Accident and Emergency (A&E)

The Emergency Department provides a 24-hour emergency service for the people of Barnsley and the surrounding area. A nurse will assess you as soon as possible after your arrival.

Patients are seen in order of urgent priority, as opposed to arrival time. This means that you may need to wait quite a long time to be seen. 

Two ambulances parked outside Barnsley Hospital

Should I attend A and E?

You should attend Accident and Emergency, if you are experiencing a genuine life-threatening emergency, such as:

  • loss of consciousness
  • chest pain
  • breathing difficulties
  • a stroke, or symptoms of
  • breathing difficulties
  • severe burns or scalds
  • severe allergic reactions
  • a suspected heart attack
  • severe bleeding that cannot be stopped
  • acute confused state and fits that are not stopping
  • major trauma such as a road traffic accident

If you visit our A & E, please keep in mind:

  • you may have to wait if your condition is not life-threatening
  • following initial assessment patients are seen in order of urgency
  • if you have questions about your treatment, please ask a member of staff
  • if you choose not to wait please let us know before you leave

NHS 111 can advise you on the most suitable place to go for advice or healthcare. You can use the NHS 11 website to get advice on symptoms and what to do, or you can phone on 111.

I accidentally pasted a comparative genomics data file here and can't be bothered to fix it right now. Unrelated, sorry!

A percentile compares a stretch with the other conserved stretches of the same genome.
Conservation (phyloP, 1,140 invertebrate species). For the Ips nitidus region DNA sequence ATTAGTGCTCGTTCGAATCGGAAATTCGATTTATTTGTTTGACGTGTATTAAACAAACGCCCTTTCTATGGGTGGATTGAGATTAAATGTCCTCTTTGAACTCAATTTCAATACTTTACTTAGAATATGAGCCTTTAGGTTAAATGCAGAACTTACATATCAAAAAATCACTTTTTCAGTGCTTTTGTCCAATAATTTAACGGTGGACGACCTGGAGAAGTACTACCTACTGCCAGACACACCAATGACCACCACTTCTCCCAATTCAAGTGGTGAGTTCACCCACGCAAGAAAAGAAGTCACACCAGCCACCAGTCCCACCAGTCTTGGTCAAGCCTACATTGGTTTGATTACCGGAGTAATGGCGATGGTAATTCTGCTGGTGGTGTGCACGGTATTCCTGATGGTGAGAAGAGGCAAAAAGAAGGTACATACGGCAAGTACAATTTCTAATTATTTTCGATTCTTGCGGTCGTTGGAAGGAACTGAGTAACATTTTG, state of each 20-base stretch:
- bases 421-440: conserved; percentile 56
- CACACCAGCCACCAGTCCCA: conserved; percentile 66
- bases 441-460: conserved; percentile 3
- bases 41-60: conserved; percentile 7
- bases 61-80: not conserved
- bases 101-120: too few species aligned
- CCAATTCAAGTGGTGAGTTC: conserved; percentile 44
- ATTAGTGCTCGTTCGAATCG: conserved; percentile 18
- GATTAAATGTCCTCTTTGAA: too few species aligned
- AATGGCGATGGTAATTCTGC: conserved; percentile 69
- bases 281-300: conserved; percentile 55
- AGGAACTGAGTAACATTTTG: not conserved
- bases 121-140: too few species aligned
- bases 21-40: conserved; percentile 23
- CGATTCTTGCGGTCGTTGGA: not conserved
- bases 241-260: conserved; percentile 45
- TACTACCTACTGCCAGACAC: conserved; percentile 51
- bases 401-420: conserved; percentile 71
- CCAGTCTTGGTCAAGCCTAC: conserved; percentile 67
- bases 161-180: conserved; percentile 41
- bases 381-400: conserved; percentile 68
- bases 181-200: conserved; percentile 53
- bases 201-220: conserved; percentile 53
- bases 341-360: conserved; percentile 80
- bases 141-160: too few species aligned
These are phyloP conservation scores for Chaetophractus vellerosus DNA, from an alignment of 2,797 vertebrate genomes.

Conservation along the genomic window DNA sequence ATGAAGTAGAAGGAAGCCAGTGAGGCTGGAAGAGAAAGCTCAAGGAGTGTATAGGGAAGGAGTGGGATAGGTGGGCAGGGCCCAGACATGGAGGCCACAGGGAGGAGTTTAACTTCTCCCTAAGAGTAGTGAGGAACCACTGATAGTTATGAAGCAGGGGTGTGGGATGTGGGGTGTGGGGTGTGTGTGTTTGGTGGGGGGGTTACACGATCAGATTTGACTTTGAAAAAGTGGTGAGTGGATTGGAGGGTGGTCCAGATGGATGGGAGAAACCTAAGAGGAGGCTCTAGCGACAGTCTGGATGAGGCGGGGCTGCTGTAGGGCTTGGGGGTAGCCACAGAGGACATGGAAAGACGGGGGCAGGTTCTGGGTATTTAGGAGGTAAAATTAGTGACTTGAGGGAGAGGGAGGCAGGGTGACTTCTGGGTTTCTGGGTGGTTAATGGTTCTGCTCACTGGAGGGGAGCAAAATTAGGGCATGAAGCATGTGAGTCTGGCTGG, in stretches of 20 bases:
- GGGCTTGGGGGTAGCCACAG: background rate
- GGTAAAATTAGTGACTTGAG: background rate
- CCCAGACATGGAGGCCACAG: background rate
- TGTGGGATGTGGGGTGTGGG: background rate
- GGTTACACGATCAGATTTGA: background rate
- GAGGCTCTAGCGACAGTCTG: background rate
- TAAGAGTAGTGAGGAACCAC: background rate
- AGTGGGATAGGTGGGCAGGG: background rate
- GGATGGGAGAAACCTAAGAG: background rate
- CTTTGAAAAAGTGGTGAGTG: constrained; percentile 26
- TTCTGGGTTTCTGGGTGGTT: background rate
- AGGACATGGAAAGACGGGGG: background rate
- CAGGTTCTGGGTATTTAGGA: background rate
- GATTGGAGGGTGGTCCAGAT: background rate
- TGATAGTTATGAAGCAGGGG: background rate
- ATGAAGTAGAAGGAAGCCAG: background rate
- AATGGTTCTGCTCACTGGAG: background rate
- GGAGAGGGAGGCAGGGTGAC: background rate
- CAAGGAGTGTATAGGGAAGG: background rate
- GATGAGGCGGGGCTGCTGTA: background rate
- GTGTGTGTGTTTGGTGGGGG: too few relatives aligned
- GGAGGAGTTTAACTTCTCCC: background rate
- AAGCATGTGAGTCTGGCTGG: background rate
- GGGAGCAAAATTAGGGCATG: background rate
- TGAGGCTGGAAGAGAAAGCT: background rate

Get in touch

Call us on
01226 432788

Minor injury service

This is a nurse-led team who provide treatment specifically for minor injuries. You’ll be assessed on arrival and treated by one of our dedicated Emergency Nurse Practitioners.

This service is available every day between 8am and 9.30pm, and available from 7am on Saturdays, Sundays, and Mondays.

If you attend with a minor injury outside these hours, you might experience a longer waiting time.

Examples of minor injuries

  • sprains and strains
  • burns and scalds
  • eye injuries and eye problems
  • joint injuries
  • cuts and grazes
  • broken bones
  • insect and animal bites
  • foreign bodies in ears and eyes
  • crush injuries and bruising

Please talk to your own GP about non-emergency issues

If you have any of the following conditions, you would be better managed by your GP who is better trained to deal with medical problems that are not emergencies:

  • general aches and pains
  • coughs, colds and sore throats
  • requests for prescriptions, x-rays or sick notes
  • other problems that have been present for a few days

Please get in touch with your local dentist if you are experiencing dental problems.

Robert's story - emergency cardiac (heart) treatment

Robert talks about his positive experiences in receiving emergency care for cardiac (heart) issues at the Emergency Department, Barnsley Hospital. 

Video file

Information for people discharged from A&E

Our team in the Emergency Department might refer you to any of the information listed below when you or your child are discharged from A&E. There is a different set of information for children and young people.

See information for children and young people

Did this information help you?

  • Page last reviewed: 22 April 2024
  • Next review due: 27 February 2025